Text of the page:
Does Loop Jump Use Pole Vaulting Technique? (Trevor Laak)

Trevor Laak explains and shows how the loop jump CAN indeed be thought of as a vaulting jump.  Historically, the toe jumps in skating (toe loop, flip, and lutz) have been compared to a pole vault, where the picking leg acts like the pole.  A pole vaulter uses the sprinting entry speed along with precise timing and the springiness of the pole to get spectacular height.  Skaters definitely take advantage of this same effect on toe loop, flip and lutz.

But do edge jumps also use this mechanism to create jump height?

As we’ve seen, the axel definitely uses this concept of pole vaulting in order to create lift and rotation.  But what about salchow and loop?  As Trevor shows in this video, the loop jump also uses a pole vaulting mechanism.  (For the record, so does the salchow!)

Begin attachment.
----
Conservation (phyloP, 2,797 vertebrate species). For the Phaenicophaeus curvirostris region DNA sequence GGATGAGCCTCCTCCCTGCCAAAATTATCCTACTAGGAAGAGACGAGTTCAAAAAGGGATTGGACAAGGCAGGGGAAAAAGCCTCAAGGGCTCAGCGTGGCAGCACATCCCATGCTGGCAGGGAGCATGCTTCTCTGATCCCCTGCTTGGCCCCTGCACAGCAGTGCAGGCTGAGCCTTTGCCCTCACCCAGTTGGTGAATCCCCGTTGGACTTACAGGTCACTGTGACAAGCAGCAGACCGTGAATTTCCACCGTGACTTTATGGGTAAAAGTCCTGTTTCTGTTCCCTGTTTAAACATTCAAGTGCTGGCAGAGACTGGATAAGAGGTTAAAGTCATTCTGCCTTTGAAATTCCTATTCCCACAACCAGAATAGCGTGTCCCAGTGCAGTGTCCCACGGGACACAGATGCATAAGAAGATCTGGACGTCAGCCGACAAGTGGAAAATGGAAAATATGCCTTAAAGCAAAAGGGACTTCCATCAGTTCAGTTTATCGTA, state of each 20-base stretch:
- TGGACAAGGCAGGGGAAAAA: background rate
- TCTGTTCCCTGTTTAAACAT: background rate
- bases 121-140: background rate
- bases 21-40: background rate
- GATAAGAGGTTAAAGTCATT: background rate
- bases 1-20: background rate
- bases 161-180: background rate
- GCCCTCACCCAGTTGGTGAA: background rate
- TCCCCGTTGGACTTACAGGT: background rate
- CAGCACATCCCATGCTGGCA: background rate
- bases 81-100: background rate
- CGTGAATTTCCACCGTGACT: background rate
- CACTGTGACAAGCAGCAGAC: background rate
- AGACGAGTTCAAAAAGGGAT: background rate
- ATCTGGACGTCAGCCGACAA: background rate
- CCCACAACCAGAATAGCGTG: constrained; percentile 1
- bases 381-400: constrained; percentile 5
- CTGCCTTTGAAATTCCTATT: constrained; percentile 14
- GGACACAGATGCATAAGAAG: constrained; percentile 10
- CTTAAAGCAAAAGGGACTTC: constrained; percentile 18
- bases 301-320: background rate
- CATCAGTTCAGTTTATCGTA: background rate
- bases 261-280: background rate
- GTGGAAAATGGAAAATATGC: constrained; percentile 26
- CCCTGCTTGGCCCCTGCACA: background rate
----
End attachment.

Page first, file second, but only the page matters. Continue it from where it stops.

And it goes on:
In a survey of iCoachSkating subscribers about the loop jump (see the related series here: Part 1 and Part 2), coaches were asked to answer the following question:

“Many coaches describe toe jumps (toe loop, flip, lutz) as having a pole vaulting action.  Does a good triple loop have a similar pole vaulting motion?

57% of the coaches responding said yes, it has a pole vaulting motion, while 43% said no, it does not have a pole vaulting motion.  This video will help everyone understand that indeed a loop jump uses a pole vaulting motion to achieve jump height.

[Editor’s note: This video was originally released in May 2016 and was given to all subscribers who took the loop jump survey.  But all iCoachSkating subscribers need to see this video and understand this important concept, so we are publishing it again.  This information is important for understanding upcoming videos that continue the loop jump survey results series.]


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